Alea A. Mills
Cancer Center Member
Ph.D., University of California, Irvine, 1997
firstname.lastname@example.org | 516-367-6910
Cells employ stringent controls to ensure that genes are turned on and off at the correct time and place. Accurate gene expression relies on several levels of regulation, including how DNA and its associated molecules are packed together. I study the diseases arising from defects in these control systems, such as aging and cancer.
Alea Mills is studying genetic pathways important in cancer, aging, and autism, identifying the genetic players and determining how aberrations in their functions culminate in human disease. Through innovative use of a technique called “chromosome engineering,” the Mills group discovered that one of the most common genetic alterations in autism—deletion of a 27-gene cluster on chromosome 16—causes autism-like features in mice. These autism-like movement impairments can be identified just days after birth, suggesting that these features could be used to diagnose autism. Mills has also used chromosome engineering to identify a tumor suppressor gene that had eluded investigators for three decades. The gene, called Chd5, was shown by Mills to regulate an extensive cancer-preventing network. This year, the Mills lab uncovered how Chd5 acts as a tumor suppressor: It binds to a protein found within chromatin to turn specific genes on or off, halting cancer progression. The epigenetic role of Chd5 in development, cancer, and stem-cell maintenance is currently being investigated. The Mills lab is also studying p63 proteins, which regulate development, tumorigenesis, cellular senescence, and aging in vivo. They succeeded in halting the growth of malignant tumors by turning on production of one of the proteins encoded by the p63 gene, called TAp63. TAp63 also exerts other protective effects. This year, the Mills lab generated a mouse model which allowed them to find that TAp63 is required to prevent a genetic disorder, known as EEC (ectrodactyly-ectodermal dysplasia cleft lip/palate syndrome), which is characterized by a cleft palate and major deformities of the skin and limbs in infants. In addition, they recently discovered that a different version of p63, called ΔNp63, reprograms stem cells of the skin to cause carcinoma development—the most prevalent form of human cancer. Modulation of these proteins may offer new ways to treat human malignancies in the future.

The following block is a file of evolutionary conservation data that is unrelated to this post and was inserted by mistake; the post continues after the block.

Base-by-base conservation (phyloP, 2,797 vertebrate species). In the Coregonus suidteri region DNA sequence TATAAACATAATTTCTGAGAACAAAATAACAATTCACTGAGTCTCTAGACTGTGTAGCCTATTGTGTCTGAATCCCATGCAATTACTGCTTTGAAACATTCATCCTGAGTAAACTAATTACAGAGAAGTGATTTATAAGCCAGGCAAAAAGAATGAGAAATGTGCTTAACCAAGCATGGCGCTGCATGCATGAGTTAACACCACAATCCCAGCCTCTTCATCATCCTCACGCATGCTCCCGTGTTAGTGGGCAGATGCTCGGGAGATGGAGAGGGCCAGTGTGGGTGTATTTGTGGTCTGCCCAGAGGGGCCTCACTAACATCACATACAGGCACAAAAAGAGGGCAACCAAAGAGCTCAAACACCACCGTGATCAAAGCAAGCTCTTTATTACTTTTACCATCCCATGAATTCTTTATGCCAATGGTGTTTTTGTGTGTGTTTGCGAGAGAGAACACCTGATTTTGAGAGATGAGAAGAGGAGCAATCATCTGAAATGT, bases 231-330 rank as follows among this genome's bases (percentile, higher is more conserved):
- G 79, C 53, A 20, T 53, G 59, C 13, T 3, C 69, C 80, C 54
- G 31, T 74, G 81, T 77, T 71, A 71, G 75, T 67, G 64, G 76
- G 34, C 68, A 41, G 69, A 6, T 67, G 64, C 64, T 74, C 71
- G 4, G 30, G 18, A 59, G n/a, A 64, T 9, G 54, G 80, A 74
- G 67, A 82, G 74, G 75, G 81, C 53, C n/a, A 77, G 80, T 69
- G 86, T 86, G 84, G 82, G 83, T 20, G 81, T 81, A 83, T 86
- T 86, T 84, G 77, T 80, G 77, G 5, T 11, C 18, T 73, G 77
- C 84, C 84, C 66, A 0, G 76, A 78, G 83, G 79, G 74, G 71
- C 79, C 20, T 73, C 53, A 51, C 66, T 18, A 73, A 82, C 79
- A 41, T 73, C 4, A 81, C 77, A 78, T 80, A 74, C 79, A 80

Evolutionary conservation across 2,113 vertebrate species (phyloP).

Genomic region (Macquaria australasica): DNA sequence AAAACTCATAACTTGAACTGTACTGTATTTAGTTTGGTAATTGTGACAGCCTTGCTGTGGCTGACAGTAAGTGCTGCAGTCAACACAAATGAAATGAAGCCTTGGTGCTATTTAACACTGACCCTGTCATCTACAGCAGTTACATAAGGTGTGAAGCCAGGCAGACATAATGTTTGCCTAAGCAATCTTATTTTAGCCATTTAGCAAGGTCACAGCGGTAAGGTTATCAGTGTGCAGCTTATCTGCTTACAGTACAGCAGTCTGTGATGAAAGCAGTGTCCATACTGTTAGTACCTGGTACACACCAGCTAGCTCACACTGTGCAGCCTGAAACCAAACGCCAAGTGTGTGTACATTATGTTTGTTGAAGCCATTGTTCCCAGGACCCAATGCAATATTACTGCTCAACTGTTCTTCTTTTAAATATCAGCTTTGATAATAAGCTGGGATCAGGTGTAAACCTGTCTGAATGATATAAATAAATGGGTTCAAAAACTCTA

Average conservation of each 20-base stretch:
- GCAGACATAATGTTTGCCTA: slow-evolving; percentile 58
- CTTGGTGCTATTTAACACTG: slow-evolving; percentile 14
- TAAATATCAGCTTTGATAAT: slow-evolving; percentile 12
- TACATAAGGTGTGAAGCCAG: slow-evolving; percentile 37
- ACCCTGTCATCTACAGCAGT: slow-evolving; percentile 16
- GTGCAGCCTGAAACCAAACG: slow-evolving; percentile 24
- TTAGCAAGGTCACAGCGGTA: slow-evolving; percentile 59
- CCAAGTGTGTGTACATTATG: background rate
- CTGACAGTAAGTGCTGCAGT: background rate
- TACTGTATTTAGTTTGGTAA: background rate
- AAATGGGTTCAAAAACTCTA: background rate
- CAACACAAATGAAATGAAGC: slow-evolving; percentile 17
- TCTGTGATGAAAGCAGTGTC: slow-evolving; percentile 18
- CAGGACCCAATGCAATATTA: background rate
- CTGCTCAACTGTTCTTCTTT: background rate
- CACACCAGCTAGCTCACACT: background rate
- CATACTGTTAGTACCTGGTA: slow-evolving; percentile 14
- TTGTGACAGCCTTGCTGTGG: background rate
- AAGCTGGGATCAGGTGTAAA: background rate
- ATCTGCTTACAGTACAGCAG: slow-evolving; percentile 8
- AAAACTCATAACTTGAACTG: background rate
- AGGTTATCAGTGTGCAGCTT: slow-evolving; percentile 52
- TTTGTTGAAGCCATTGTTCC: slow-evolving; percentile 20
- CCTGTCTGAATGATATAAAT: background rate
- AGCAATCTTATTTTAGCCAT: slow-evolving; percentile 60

Woman of the Year in Health/Medicine – 2012
The evolution of autism research
May 25, 2023
The conversation around autism has evolved over the past two decades. So has CSHL research. This retrospective shows how we’ve helped move the needle.
Cracking the mystery behind a deadly brain cancer
December 21, 2022
Scientists solve the mystery of how glioblastoma turns off cancer defenses without the usual cancer-inducing mutations.
Cold Spring Harbor Laboratory 2022 Ph.D.’s
May 1, 2022
The School of Biological Sciences awarded Ph.D. degrees to ten students this year. Here are some stories and memories from their time at CSHL.
The Darlene Carbone Brain Tumor Foundation donates $25,000 to CSHL
January 24, 2022
The Darlene Carbone Brain Tumor Foundation donates $25,000 to Dr. Alea Mills lab for glioblastoma research.
Breaking the chain that culminates in cancer
December 1, 2021
CSHL scientists have discovered a way to shut down a cancer-causing protein by inhibiting a cascade of proteins that activate it.